At this time, I still hadn’t figured out that stopping dancing had been a massive catalyst in my lacking self-esteem, my confidence, and my overall mental health. I only started again because I saw an Adults dance company on Facebook who did girly-commercial style dancing a stone throws from me, called the Neptune Girls and I thought it looked cool. However, after my very first, not-so-good, and quite shaky lesson, I felt different. I didn't fully understand it at the time but I just remember feeling like the girl who walked into the studio that evening was not the same person who strutted out. And as the weeks went on this got stronger and stronger.
It probably took a good 6 to 12 months before I looked back and was able to piece it all together. Dancing for me wasn’t just a hobby, it wasn’t just a job and it wasn’t just exercise. It was like therapy in physical form. It felt like I was under a spell as soon as the music started. Any worries, stresses, or problems seemed non-existence during this time. I could dance and move without the constant barrage of thoughts and noise of life whirling round and round in my head. They would still come back once I stopped, but I felt able to deal with them again with fresh eyes and a new perspective. And of course, this not only affected my mindset, mentality, and headspace but also filtered into my relationship and other aspects of my life.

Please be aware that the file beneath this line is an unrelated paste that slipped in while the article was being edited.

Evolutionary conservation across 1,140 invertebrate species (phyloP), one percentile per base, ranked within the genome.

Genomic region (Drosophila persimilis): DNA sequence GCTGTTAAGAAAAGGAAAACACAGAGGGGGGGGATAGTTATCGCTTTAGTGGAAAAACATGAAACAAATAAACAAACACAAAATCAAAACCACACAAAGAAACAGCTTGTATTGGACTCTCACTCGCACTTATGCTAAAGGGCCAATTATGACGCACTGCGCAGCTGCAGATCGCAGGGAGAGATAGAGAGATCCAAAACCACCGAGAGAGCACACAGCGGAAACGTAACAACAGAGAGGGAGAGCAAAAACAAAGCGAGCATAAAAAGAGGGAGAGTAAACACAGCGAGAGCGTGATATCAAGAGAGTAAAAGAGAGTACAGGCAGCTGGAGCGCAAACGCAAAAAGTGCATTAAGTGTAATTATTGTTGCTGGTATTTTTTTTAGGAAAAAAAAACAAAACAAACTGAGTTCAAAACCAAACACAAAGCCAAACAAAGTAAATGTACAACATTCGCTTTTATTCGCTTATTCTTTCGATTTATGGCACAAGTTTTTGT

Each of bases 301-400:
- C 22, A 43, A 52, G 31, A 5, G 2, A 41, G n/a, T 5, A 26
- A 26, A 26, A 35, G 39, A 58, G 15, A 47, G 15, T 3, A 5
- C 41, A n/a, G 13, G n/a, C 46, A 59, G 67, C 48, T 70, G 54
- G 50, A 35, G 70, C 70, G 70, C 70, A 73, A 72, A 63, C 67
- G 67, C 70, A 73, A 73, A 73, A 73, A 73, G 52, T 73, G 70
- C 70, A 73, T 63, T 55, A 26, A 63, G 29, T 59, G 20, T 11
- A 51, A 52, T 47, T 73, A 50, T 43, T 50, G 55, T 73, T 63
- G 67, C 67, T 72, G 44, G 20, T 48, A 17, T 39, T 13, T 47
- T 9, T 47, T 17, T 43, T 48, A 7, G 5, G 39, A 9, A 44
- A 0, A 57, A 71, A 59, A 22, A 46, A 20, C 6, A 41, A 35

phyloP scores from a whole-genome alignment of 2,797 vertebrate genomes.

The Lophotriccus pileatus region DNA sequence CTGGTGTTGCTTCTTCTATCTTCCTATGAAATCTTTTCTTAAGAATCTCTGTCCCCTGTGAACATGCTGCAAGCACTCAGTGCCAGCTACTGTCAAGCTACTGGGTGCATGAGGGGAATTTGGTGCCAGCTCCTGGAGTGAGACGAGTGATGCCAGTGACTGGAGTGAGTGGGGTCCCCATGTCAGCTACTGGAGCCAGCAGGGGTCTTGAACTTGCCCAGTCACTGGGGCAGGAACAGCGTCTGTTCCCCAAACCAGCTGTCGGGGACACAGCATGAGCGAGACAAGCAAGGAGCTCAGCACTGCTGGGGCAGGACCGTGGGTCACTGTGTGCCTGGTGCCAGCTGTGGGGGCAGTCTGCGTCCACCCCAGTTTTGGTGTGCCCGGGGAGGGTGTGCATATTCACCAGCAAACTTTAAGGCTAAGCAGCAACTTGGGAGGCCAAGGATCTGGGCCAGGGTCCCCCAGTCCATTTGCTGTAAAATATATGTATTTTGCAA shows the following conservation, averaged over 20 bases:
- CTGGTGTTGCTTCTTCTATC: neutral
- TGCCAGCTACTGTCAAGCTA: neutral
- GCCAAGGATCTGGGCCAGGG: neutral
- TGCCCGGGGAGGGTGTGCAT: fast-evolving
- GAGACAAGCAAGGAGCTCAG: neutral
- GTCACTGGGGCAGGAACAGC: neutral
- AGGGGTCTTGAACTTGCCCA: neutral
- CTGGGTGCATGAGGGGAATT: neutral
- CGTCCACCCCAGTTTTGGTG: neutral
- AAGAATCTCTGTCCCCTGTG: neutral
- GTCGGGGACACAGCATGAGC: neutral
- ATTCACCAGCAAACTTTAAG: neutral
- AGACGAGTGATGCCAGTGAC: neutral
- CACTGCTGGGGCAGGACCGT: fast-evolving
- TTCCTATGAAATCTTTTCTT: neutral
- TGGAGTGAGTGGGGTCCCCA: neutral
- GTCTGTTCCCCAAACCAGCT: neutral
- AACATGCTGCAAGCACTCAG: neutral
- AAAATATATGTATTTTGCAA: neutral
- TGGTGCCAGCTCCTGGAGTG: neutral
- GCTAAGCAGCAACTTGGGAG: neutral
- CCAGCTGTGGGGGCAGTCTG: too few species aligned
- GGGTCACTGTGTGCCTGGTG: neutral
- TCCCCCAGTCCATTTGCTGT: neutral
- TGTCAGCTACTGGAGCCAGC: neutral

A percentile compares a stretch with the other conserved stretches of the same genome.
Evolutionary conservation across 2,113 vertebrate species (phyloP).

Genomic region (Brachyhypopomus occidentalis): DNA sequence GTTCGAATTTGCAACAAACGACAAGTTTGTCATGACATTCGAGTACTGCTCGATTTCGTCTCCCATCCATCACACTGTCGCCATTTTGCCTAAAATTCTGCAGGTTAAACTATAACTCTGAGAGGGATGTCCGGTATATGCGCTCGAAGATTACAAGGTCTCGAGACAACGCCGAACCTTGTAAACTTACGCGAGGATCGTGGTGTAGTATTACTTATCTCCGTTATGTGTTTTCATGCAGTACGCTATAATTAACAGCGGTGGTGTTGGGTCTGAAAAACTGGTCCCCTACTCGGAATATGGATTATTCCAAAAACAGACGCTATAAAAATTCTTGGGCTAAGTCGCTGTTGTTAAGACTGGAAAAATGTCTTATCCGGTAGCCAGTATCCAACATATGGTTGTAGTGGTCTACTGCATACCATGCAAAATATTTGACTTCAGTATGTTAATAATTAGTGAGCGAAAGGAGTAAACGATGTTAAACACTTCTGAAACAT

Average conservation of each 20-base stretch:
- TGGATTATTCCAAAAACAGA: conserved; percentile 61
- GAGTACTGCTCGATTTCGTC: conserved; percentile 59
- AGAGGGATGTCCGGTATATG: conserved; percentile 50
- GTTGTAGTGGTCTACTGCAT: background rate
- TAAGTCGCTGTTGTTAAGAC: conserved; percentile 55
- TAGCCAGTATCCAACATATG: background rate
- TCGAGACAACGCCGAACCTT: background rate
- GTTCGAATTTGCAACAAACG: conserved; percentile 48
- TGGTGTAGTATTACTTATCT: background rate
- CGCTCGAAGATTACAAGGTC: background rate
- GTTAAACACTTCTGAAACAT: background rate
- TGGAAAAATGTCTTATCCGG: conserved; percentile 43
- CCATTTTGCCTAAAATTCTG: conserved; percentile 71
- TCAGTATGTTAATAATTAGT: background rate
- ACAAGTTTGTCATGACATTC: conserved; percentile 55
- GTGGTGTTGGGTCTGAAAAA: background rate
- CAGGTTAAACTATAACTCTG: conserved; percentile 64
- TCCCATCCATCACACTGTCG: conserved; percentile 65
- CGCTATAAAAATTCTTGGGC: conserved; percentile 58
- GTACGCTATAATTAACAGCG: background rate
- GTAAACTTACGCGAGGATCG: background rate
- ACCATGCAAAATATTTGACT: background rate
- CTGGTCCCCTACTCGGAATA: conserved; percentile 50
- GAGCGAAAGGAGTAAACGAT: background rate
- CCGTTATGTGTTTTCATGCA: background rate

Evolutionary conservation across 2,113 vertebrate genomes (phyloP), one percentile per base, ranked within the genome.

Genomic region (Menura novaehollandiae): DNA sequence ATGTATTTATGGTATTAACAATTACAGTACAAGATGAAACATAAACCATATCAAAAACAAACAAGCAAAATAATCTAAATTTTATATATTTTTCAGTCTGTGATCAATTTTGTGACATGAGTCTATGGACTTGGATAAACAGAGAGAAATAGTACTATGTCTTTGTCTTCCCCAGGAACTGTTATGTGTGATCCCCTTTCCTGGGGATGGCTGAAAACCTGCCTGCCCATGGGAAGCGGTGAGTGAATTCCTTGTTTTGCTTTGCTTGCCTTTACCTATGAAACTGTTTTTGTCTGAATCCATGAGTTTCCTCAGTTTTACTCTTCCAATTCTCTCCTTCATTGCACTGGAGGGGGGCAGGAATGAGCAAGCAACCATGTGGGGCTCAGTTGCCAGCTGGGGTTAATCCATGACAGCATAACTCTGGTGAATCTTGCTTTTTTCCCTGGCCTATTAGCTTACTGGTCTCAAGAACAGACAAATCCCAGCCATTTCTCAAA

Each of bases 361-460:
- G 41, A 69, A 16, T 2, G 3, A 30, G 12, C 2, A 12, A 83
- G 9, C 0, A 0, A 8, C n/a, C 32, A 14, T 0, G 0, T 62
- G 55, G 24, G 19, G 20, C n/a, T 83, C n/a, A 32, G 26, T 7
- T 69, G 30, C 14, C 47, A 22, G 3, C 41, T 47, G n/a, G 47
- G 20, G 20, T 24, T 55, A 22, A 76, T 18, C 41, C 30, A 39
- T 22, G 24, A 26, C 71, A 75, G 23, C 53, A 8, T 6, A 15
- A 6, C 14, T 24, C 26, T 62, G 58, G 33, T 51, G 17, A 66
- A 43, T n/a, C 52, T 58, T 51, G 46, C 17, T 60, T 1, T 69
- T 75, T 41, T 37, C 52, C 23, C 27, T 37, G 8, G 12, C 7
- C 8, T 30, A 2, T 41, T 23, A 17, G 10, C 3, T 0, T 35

Now, I’m completely aware of how dramatic this may all sound, but that’s because for me it was dramatic. In the space of a year, I went from flying home to figure out my life, what I was going to do, and potentially where I was going to live, to getting engaged, really enjoying my job, and also feeling like my “old self” once again. Returning to dance was like a domino effect on so many parts of my life, and I fully believe that if I didn’t go back things would probably not be the way they are for me today.
The years when I didn't dance were the times in my life when I struggled most with my mental health. I craved music and movement but nothing ever fully satisfied that and it became detrimental to so many areas of my life. Of course, other things were affecting how I felt too but dance had always been, and probably always will be, my release and escape, and without it, I wasn't sure how to cope with everything that was going on.